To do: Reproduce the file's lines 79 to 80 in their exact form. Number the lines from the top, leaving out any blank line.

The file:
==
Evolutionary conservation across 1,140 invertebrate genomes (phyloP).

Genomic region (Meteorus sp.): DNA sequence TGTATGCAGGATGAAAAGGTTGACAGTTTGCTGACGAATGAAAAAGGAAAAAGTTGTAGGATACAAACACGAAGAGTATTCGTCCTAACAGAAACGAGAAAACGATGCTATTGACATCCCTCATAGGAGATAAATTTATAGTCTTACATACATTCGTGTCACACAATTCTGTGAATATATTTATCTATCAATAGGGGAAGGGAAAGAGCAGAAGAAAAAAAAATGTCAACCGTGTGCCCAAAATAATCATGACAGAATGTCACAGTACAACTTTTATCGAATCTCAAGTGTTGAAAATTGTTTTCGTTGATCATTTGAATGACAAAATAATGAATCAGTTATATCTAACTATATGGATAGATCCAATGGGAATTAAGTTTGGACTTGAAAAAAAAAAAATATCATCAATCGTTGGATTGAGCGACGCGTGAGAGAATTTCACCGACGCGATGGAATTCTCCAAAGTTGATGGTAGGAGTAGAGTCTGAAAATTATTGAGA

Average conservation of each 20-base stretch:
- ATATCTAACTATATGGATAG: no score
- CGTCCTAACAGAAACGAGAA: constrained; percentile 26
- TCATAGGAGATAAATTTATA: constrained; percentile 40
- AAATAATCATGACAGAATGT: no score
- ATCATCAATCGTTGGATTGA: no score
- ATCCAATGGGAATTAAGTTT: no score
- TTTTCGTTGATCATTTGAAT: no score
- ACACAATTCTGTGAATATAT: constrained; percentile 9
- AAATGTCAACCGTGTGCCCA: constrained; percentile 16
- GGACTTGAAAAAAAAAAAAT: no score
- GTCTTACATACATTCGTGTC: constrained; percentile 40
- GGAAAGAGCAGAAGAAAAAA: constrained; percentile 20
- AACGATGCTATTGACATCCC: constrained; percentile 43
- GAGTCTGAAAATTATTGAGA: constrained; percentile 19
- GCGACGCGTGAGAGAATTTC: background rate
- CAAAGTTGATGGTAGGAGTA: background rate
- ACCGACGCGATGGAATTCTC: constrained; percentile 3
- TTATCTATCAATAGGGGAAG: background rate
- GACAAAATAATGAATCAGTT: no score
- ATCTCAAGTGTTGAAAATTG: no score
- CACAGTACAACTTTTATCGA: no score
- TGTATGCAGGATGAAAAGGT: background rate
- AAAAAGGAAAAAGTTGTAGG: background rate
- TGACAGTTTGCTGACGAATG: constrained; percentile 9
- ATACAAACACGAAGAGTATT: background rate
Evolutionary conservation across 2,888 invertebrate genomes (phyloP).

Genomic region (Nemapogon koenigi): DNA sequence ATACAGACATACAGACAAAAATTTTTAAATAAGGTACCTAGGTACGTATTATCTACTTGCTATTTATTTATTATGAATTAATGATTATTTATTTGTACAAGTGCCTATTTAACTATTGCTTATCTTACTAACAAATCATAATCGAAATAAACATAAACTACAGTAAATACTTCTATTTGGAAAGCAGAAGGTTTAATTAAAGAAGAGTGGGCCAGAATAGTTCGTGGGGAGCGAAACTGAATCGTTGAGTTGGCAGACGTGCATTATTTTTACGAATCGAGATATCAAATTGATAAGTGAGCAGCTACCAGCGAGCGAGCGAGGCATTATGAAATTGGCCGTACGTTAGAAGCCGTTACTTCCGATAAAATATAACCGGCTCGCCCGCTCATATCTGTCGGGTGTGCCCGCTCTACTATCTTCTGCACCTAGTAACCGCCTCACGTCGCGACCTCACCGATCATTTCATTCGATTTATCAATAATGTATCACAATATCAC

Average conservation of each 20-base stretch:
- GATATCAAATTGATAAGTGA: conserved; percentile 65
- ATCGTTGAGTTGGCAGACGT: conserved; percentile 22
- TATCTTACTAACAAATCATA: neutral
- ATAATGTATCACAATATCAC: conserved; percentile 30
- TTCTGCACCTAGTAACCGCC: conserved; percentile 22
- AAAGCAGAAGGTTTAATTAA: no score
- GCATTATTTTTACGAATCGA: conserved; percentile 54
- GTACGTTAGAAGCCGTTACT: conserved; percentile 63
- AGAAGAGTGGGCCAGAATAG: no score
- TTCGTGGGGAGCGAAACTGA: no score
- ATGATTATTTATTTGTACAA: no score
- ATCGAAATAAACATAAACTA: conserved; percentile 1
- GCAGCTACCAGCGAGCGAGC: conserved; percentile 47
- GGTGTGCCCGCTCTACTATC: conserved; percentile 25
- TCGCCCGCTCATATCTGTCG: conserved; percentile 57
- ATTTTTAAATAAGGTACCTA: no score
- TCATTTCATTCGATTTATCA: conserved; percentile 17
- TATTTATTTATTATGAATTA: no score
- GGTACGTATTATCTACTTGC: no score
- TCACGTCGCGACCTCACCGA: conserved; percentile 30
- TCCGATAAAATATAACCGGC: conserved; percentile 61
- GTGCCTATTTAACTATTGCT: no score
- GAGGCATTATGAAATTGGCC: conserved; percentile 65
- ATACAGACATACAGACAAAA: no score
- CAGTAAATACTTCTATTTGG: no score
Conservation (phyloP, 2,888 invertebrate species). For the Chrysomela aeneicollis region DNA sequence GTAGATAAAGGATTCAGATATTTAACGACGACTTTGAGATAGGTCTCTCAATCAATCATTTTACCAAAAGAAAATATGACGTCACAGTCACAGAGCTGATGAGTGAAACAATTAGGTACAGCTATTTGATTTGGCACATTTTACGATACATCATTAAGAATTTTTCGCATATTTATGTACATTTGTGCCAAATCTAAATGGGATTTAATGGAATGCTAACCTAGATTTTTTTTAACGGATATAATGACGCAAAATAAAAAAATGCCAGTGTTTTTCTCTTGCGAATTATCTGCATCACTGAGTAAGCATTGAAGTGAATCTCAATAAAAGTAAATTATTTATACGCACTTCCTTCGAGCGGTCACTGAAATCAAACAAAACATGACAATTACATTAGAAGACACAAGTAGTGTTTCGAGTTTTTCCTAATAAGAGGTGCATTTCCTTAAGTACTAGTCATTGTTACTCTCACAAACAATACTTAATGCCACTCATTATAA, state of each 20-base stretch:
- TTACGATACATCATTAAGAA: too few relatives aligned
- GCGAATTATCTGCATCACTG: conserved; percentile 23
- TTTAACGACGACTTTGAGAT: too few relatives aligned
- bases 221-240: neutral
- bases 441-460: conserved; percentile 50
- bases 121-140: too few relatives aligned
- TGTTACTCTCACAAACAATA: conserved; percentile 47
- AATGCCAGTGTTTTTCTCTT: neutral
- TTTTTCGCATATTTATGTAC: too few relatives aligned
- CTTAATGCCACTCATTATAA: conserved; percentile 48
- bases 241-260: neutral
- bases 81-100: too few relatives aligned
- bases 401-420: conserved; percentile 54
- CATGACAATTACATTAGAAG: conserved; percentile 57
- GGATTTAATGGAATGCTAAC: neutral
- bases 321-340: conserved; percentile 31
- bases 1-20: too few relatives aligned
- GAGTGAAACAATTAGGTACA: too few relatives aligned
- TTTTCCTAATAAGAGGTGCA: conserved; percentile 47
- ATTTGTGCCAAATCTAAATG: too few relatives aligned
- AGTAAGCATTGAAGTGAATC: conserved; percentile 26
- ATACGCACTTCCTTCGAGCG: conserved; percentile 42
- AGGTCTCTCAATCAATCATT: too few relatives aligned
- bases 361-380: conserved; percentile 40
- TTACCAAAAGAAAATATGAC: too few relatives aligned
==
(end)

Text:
- ATACGCACTTCCTTCGAGCG: conserved; percentile 42
- AGGTCTCTCAATCAATCATT: too few relatives aligned